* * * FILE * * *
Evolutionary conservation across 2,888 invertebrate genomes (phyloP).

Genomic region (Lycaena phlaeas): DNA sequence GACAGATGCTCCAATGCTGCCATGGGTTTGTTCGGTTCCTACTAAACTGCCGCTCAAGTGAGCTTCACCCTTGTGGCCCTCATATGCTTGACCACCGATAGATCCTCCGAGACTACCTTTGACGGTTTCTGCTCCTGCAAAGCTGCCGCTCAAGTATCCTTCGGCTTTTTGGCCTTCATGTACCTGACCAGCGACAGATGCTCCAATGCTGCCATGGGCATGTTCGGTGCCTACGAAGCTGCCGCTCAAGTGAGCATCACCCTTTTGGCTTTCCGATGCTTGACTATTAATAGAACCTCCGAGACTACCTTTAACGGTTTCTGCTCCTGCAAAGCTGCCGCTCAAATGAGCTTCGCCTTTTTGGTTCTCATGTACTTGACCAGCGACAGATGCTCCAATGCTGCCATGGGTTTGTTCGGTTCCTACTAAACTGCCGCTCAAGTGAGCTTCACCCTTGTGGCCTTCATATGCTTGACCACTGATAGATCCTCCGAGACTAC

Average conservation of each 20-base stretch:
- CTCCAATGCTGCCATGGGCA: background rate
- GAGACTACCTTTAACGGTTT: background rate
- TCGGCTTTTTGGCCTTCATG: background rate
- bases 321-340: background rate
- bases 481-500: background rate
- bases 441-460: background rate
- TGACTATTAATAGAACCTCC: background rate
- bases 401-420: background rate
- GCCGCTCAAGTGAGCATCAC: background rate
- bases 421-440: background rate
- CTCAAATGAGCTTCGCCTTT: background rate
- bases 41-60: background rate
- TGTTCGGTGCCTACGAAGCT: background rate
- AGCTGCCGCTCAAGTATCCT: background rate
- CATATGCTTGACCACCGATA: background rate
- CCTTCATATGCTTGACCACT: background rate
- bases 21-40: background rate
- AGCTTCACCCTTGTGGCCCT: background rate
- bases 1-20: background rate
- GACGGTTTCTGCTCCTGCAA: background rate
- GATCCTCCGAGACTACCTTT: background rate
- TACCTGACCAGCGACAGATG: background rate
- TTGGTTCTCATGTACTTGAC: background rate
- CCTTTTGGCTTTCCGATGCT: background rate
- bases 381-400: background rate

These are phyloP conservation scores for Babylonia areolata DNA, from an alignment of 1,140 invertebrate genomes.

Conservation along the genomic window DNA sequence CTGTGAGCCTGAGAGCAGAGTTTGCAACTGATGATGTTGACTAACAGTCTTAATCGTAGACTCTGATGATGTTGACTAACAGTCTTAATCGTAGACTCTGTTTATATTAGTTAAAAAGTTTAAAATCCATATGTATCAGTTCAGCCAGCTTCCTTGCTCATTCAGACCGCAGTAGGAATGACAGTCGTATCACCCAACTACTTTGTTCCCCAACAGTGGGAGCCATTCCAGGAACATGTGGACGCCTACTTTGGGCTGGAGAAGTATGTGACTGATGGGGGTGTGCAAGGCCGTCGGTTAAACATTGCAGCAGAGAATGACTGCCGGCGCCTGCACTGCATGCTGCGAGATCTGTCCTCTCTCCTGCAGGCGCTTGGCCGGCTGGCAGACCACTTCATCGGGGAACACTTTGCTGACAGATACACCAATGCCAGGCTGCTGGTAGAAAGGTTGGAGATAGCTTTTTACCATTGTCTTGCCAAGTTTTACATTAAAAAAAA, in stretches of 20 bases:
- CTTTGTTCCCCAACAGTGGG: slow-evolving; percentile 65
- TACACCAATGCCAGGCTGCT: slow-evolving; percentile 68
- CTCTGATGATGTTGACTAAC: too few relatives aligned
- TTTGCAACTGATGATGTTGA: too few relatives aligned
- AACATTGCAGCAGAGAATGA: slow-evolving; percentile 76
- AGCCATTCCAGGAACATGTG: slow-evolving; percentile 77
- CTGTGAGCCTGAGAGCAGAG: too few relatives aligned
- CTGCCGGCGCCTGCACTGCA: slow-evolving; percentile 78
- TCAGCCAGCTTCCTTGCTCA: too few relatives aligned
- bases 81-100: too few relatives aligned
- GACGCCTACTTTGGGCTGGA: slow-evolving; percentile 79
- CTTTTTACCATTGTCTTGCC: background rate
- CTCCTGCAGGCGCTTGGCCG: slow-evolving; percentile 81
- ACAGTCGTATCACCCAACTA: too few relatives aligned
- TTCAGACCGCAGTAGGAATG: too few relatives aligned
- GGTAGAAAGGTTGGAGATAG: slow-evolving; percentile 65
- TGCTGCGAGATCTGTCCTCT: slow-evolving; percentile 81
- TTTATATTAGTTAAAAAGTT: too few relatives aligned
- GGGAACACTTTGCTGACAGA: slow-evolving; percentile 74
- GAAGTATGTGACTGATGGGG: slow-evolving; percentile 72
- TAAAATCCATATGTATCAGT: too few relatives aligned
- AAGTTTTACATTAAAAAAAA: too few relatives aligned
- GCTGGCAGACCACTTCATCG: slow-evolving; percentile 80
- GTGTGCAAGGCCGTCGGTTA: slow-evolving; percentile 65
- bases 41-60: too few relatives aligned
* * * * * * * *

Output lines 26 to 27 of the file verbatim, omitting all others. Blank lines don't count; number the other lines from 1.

- TTGGTTCTCATGTACTTGAC: background rate
- CCTTTTGGCTTTCCGATGCT: background rate